Books Your Kids Read in School

Do you know what books your children are reading in school? As a book nerd and teacher, I like to be aware of what my boys are reading. Both of them get excited when I am able to chat and ask them questions about the characters, plot, and beyond.

Books that kids read in school

When NHL started middle school last year, I tried to keep up with what he was reading. The last novel that they read in sixth grade was brutal. I will admit that I fell asleep several times and could not read it. The book was not one I would have selected, but apparently New York State had picked it for their EngageNY modules.

This year, I wanted to know when NHL started a book so I could keep up on what he’s learning in school. Thankfully, NHL mentioned to me several months ago that they started the first book for seventh grade ELA. I picked up a copy of the book. A Long Walk to Water by Linda Sue Park is another book that I may have skipped over. I try not to judge a book by its cover, but something else got me. I started to listen to the audio version of the book which is partially based on a true story. Within minutes, the audio included gun fire and kids racing from a war zone outside of their school.

I admit that I sent a text to TechyDad because I was floored with the book choice. A lot of questions went though my mind.

  • Why were they reading this book in seventh grade?
  • What is the connection with the curriculum?
  • Would the subject matter bother my son?
  • How would the kids react to the war and deaths associated with it?

I took a deep breath and waited to talk to NHL about the story. He was not far into the reading and told me generic things about Nya and Salva. He explained how one was a fictional girl and the other a real boy from Sudan. For those that are not familiar with the book, here is a brief synopsis via the author in the book trailer.

Rather than contact NHL’s teacher about the book, I posted on Facebook to my family and friends. I was curious if any people had read the book and if they knew why it may have been selected. This is when I was told more about Salva Dut and his connection to New York State (I had not gotten far enough in the book to make the connection to know this on my own). My friend is a teacher in the Buffalo area and she told me great things about the book. She explained that I needed to give it more time. I mentioned how I was listening to the audio and it had extra embellishments that made me question things more. I was happy to hear that most seventh graders do extremely well with the book and discussions. My choice in the audio book likely clouded my initial judgment. In addition to this, she told me about Salva Dut going to her school and an event that her students attended to learn about Water for South Sudan.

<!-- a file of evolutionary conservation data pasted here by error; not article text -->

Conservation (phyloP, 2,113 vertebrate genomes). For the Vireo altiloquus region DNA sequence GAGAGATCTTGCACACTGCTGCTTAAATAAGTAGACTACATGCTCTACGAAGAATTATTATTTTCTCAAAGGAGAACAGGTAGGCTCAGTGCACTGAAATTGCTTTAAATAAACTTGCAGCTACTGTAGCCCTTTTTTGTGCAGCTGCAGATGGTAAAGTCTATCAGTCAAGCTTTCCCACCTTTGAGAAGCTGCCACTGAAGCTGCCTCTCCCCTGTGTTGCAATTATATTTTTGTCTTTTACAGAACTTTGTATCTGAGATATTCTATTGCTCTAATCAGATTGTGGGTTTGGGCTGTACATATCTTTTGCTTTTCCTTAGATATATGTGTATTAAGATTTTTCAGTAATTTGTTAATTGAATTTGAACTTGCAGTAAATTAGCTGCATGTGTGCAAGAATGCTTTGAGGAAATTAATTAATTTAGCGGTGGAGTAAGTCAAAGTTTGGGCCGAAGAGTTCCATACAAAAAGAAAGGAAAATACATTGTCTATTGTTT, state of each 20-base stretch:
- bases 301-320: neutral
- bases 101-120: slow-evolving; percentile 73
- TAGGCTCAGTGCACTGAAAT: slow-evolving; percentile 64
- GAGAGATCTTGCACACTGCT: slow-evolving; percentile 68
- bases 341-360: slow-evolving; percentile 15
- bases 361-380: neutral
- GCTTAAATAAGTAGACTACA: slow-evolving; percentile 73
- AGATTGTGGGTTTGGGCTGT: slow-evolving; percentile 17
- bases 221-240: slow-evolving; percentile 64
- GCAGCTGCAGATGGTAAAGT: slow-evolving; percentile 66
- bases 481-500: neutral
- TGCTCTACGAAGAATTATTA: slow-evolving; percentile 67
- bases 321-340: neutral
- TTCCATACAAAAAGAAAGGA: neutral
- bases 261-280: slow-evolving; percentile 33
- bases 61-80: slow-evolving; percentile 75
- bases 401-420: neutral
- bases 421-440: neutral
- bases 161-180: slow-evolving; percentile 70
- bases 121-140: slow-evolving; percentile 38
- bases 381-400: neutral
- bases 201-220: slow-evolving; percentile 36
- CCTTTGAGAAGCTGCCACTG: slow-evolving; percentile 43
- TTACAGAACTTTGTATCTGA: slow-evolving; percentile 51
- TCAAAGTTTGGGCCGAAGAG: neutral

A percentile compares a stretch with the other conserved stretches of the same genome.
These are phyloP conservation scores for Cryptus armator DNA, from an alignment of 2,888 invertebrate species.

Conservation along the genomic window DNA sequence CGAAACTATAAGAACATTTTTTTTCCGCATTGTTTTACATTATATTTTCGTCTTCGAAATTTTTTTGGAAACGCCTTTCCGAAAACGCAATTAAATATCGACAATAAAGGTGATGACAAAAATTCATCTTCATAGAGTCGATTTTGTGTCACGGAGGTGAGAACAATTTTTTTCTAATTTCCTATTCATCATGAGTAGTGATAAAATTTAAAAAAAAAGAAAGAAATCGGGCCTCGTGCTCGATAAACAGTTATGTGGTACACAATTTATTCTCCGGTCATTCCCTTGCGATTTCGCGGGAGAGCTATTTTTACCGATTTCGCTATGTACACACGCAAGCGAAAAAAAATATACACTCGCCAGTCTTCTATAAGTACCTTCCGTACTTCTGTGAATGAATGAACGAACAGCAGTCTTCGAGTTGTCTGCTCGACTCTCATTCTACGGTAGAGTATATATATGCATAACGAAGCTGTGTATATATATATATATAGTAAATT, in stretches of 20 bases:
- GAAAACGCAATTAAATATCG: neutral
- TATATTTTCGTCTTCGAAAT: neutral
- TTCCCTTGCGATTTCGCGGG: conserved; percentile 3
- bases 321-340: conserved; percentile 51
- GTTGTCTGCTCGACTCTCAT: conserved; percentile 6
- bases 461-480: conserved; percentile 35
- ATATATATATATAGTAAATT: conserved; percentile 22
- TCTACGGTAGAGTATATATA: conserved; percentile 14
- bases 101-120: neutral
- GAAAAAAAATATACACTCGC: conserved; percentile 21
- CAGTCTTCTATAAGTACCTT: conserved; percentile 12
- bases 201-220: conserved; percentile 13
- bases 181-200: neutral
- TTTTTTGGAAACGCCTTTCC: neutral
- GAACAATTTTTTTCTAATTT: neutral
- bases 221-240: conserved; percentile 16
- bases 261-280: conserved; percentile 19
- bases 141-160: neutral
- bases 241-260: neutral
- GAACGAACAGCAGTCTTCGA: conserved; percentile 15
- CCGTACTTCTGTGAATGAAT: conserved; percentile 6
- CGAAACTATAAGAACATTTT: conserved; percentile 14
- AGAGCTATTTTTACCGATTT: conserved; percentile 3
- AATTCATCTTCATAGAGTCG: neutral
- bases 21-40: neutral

I finished reading A Long Walk to Water before NHL. Every few days, I would check in to see where they left off in school. I wanted to know if  they had talked about some deaths in the book. In addition to this, I was curious if they took more time to talk about the Sudanese “Lost Boys” that came to the United States. The connection to Rochester and New York State was big. Current events also could factor into this and I was curious if they talked about refugees that continue to come to our country from places like Sudan that are involved in war.

While I may have been concerned about the book at the start, I am glad that my initial feelings changed. A Long Walk to Water opened my eyes to the life of Salva Dut, the connection to refugees in New York State, and how teaching kids about this is important. While it may not have been my initial choice to read, I am happy that I read it along with my son to discuss the important topics that came up within it. Listening to Linda Sue Park’s recent TEDx talk has made me an even bigger fan of this talented author. This talk explains why A Long Walk to Water is so important for our children to read.

When I initially wrote this post, I had not seen the video above. It left me with goose bumps when you hear how much the young readers have raised for Water for South Sudan. This shows the power of a book that engages readers and makes them want to do more to assist others in need. As an educator and parent I am in awe of Linda Sue Park and thankful for the gift of her words in A Long Walk to Water. Now kids across the country can find the power to fight the worlds unfairness and so much more.

What books are your children reading in school and do you usually read them? As always, Tuesday Tales is all about sharing our love of books. What are you currently reading or what was the last book you read?

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